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Australian Tiger - Ictinogomphus australis


This page contains pictures and information about Australian Tiger Dragonflies that we found in the Brisbane area, Queensland, Australia.
Male, body length 65mm
Australian Tigers are yellow and black in colour. The males are with broad flaps on clubbed abdomen end. Australian Tigers are common on large ponds and slow flowing waters. 
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We found Australian Tigers easily on Bulimba Creek and Moolabin Creek, the two sites that we visited most for dragonflies. The Australian Tiger always occupy the best perching position, which is usually the emergent vegetation or fallen branches in the pool or slow running water, where the dragonfly can oversee a large piece of water as his territory. 
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The Australian Tiger will drive away any intruders, i.e., another male of his own species. The Australian Tiger will ignore any damselfly and LIBELLULIDAE. If it is an Australian Emerald or Slender Tigerlet, the Australian Tiger may follow it for one or two meters to confirm it is not another Tiger. If it comes another male Tiger, the dragonfly will chase it and both will disappear from our eyes sight, and he will come back a few seconds later. If it is disturbed, such as come too close to take the photo, it flies away and seems never come back, or at least half  an hour, the longest time that we had waited.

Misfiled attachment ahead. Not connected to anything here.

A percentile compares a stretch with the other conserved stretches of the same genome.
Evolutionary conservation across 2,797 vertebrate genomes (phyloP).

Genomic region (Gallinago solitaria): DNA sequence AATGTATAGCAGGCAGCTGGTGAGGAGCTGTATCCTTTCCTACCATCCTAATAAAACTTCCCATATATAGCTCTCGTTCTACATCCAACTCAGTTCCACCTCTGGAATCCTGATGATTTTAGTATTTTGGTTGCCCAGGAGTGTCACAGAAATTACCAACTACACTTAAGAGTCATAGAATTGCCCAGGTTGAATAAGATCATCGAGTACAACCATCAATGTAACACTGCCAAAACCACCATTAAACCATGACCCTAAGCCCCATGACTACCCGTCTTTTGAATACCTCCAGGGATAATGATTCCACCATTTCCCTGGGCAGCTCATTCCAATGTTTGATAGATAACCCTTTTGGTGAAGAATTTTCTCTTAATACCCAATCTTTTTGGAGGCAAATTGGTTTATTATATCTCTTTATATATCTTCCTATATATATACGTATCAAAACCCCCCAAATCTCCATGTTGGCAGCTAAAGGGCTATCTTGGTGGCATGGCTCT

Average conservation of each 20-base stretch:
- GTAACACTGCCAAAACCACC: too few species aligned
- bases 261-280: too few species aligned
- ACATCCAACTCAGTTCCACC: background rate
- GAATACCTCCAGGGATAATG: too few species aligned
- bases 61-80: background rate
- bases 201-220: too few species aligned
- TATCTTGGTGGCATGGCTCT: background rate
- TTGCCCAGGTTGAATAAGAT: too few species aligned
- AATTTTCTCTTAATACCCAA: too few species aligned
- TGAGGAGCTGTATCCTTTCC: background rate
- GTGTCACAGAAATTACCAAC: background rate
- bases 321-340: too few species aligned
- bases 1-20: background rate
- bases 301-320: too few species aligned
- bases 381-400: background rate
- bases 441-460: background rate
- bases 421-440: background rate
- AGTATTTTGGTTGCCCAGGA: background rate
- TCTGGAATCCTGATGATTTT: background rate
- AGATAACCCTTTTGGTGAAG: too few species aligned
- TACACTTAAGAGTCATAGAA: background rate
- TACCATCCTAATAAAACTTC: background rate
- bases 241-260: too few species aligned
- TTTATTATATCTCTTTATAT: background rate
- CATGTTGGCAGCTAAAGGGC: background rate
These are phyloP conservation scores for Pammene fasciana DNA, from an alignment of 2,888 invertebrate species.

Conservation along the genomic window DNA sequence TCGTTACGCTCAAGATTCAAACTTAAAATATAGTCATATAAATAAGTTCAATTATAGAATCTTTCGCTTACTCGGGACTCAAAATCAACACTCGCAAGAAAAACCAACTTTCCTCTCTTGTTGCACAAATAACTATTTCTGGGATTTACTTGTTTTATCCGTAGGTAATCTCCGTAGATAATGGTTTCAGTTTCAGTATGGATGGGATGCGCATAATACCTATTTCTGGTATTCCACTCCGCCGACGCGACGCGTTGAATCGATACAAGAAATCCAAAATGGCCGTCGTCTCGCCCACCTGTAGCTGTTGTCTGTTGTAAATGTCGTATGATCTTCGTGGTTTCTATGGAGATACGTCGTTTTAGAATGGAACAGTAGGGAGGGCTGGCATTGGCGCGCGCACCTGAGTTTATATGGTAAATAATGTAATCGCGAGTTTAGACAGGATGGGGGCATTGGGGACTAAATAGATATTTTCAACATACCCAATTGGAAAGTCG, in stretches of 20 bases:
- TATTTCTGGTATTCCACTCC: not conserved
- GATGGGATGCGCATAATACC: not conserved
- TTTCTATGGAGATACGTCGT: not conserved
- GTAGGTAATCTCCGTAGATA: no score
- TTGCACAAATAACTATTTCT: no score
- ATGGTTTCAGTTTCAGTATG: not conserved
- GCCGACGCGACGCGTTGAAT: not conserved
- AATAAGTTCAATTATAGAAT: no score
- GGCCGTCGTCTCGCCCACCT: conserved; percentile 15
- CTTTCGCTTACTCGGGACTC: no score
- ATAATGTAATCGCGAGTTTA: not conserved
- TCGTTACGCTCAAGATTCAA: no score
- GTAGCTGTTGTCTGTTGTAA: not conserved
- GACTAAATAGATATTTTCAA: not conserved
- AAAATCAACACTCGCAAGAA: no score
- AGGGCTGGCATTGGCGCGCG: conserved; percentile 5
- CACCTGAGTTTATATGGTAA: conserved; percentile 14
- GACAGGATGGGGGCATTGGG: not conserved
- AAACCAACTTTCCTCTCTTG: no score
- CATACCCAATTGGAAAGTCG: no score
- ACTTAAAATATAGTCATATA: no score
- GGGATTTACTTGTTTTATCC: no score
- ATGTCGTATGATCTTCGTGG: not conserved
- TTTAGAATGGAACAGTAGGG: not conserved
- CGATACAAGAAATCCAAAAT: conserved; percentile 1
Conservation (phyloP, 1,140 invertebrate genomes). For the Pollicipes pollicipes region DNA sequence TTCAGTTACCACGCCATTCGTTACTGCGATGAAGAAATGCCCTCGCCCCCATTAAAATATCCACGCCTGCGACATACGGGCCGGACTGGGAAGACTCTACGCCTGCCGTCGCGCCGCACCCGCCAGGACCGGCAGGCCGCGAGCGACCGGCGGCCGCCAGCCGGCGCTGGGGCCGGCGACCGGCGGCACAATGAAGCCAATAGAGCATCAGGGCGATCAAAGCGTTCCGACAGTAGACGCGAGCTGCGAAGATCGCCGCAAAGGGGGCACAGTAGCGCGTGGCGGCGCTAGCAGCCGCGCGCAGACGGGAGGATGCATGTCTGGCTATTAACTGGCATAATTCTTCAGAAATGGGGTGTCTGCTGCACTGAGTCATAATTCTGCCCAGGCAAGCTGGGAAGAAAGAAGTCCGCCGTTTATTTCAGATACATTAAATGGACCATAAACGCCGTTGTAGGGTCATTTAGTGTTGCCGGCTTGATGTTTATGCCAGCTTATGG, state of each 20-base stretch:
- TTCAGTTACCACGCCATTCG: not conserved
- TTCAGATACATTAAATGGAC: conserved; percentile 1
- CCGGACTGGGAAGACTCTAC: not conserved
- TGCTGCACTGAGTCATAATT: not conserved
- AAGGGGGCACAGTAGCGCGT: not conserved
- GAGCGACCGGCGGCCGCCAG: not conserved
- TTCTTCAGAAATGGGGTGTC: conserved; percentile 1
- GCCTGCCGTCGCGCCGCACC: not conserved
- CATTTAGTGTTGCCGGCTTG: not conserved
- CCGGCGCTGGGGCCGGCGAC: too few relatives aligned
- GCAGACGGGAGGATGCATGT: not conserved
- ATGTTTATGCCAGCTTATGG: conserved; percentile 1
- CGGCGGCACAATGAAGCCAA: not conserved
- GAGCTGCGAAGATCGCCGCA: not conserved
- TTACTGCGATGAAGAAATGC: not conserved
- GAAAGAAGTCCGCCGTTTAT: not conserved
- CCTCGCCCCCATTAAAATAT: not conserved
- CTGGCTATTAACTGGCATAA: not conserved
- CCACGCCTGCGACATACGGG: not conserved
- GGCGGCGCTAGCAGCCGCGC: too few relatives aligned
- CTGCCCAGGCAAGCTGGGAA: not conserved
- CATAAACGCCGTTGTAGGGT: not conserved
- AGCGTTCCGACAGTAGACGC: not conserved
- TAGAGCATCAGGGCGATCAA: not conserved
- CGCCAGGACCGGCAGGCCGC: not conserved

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Sometime we saw a Australian Tiger perches on  a high point in open forest, hunting for prey.
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Female, body length 65mm 
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The above pictures show the female Australian Tigers. Male and female look the same except the female has the thicker abdomen and round wings base. We saw female lays eggs by quickly dip her abdomen tip onto the water surface, closely guarded by a male.
Female hunts near ponds when not laying eggs.  

Male Australian Tiger wings
Female Australian Tiger wings
Notice that the Tiger wings have all the triangles cells crossed veins. 
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1. The Australian Dragonflies - CSIRO, Watson, Theisinger & Abbey,1991, p212.
2. A Field Guide to Dragonflies of South East Queensland - Ric Nattrass, 2006, p68.
3. The Complete Field Guide to Dragonflies of Australia - CSIRO, GŁnther Theischinger and John Hawking, 2006, p160. 

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Last updated: May 16, 2013.